He asked me what my biggest insecurity was. Fidgeting with the grass, pulling it up between my fingers, I struggled with the words. So I let a soft “no” leave between my lips. I wasn’t comfortable telling him. I stared at my fingers, my insecurity felt so obvious to me. I didn’t understand how he didn’t notice. Everyone did.
They had to.
They ask me why I couldn’t change what was bothering me. And I do. I constantly spend money trying to remove this and that. Picking at myself when I’ve gone too long. My fingers grab at self hate. These nails scratch the surface, digging deeper and deeper, leaving cuts and reminders. Awareness that they can see what I hate. I break down under the pressure. Tossing and turning in bed, as if it’s too hot in the room and this comforter is suffocating me, wondering how I could continue on like this.
I know that I’ll never be enough for myself if I continue on this way. I try to remember that I’m more than this. I’m all these positive things people say I am. But it won’t change what I hate. Simply dull the anxiety when they notice.
When we stared in each other’s eyes I looked away without thinking. I wouldn’t allow him to think he knew me.
When people look in my eyes suddenly I feel beads of sweat forming on my forehead, my mouth goes dry, and I can no longer maintain contact. And it’s not just a glance. They stare into my eyes as if trying to see into my soul. I feel naked. I know they can see every regret, fear, and dream I hold dear to my heart. I can’t ignore the way I shift my weight from hip to hip in hopes of discouraging the eye contact.
If I’m being honest
I’m scared that if they find the secrets I keep close to me, they’ll no longer want to talk to me. They’ll disappear because I’m not who they thought I was. So I don’t open up to people as much as I want to. I remember him holding me, tears coming down my face, as we talked about why my ex wouldn’t talk to me. Why seeing him on Facebook with his new girlfriend hurt so much even though I was falling in love with someone else. Why that boy from Florida moving on without me hurt as if he had broken up with me.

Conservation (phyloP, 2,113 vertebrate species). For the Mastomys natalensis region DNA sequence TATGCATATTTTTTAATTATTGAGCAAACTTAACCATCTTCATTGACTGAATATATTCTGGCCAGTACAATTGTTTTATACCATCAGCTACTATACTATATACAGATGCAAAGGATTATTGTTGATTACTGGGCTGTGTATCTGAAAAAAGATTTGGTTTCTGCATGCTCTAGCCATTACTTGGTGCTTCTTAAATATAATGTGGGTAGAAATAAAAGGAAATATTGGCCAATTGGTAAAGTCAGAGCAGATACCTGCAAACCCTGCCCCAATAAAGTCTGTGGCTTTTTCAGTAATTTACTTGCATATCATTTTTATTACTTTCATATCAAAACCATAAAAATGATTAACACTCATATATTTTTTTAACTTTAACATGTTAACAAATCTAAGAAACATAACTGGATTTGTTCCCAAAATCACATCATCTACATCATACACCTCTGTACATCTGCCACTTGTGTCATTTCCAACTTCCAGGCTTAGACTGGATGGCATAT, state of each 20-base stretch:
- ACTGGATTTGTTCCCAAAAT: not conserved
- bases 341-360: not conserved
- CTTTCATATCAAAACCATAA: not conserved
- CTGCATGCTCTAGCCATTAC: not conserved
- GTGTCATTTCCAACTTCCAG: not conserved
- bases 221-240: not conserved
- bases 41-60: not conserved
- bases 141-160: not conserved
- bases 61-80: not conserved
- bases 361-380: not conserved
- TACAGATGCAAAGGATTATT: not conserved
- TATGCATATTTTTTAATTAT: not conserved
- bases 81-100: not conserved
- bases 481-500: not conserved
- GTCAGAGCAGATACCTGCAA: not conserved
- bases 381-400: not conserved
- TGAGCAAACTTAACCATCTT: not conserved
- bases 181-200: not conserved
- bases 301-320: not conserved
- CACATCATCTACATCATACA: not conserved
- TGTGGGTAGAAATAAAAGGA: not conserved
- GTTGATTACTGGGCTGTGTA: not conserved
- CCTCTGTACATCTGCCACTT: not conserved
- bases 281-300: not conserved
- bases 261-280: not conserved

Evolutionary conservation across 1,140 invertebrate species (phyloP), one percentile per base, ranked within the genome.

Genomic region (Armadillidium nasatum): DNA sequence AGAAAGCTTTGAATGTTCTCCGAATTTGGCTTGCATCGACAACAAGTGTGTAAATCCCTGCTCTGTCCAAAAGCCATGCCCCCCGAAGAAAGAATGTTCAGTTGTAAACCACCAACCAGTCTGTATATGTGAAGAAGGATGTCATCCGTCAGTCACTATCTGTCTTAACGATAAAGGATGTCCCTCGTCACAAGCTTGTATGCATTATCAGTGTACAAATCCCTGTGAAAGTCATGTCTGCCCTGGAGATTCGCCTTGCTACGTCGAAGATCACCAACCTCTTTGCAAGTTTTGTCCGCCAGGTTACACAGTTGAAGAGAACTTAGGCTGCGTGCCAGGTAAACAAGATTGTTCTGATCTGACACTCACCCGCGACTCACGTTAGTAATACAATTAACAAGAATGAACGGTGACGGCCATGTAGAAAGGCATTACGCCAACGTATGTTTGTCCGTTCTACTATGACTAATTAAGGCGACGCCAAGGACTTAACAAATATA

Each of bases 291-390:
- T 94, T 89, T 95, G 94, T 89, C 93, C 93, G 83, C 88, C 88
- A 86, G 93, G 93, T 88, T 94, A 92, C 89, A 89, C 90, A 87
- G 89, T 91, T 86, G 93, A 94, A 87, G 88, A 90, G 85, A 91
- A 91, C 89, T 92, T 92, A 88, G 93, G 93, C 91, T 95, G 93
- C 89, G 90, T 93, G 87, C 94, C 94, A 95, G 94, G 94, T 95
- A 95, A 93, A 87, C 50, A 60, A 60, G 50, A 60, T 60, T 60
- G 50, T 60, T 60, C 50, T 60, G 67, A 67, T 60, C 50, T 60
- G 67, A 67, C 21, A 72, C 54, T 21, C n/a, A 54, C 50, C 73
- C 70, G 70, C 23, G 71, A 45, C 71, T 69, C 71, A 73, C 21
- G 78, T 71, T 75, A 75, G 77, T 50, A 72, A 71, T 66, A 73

Because it meant that this personality I had taken time to develop was imperfect. That I was not someone who could be trusted or loved or that I was enough. And I’m afraid people see through me.
As we stared in each other eyes, he slowly closed his, taking time to find the right words, “You know, your eyes are beautiful. Right?”
They keep telling me it’s okay. That this isn’t the biggest thing in the world and of course I’m still beautiful.
I never said I wasn’t. The words never left my mouth where I suggested my beauty was only surface level. That you couldn’t swim in a pool of my self esteem, nearly drowning from the depth in which I loved myself. This is just different. A new experience that I don’t know how to navigate.
So I call my mother for guidance. But sometimes I can only reach my sister who I’ve seen cry in fitting rooms as she struggles to find pants that fit. As she focuses on the number they’ve given her instead of how she feels in them.
And her struggle isn’t mine. But I can understand why she couldn’t focus on how she felt as the number swirled around her head. Now her words are laced with suggestions of eating better and exercise. She’s not wrong. But I don’t need that.
The space between my thighs closed months ago. I cheered and proudly showed off the lack of gap. My ass is finally coming in and I can go to the club without feeling self conscious. They mention how I’m getting thicker and I shake my ass in celebration. But now when I try to slip into pants, I find they no longer fit.
And I’m not sure how to deal. I keep saying I’m tired of buying new pants. Am I really? Because I joke about how I love spending money. I’m headed to buy emergency jeans right now…so is that the difference? Emergency jeans means I don’t have any other pairs.
Or maybe I’m no longer sure how to envision myself. Gaining weight doesn’t hurt until you try on clothes.
Maybe I just need to stop putting on pants from last year because this is this year and this year I’ve gained weight.
I spat the words out, leaving a bad taste in my mouth. How could I use these moments to speak so lowly of myself? I paused cause I was my greatest friend. I needed to speak gently to myself.
It didn’t work.
Disgusting and worthless. The words felt like labels on my forehead. And I couldn’t help but think they were true. In the pit of my stomach I knew I deserved every terrible comment anyone made about me. I looked in the mirror, wiped the tears from my eyes, and repeated my mantra. I would always remain light and love. I asked around, wondering they saw the same in me. Their words came gentle and kind but I couldn’t see anything in the dark.
This feeling of uselessness didn’t last long. Only long enough to remind myself this confidence I built ain’t always solid. Sometimes it takes more that positive words and kind friends to love yourself.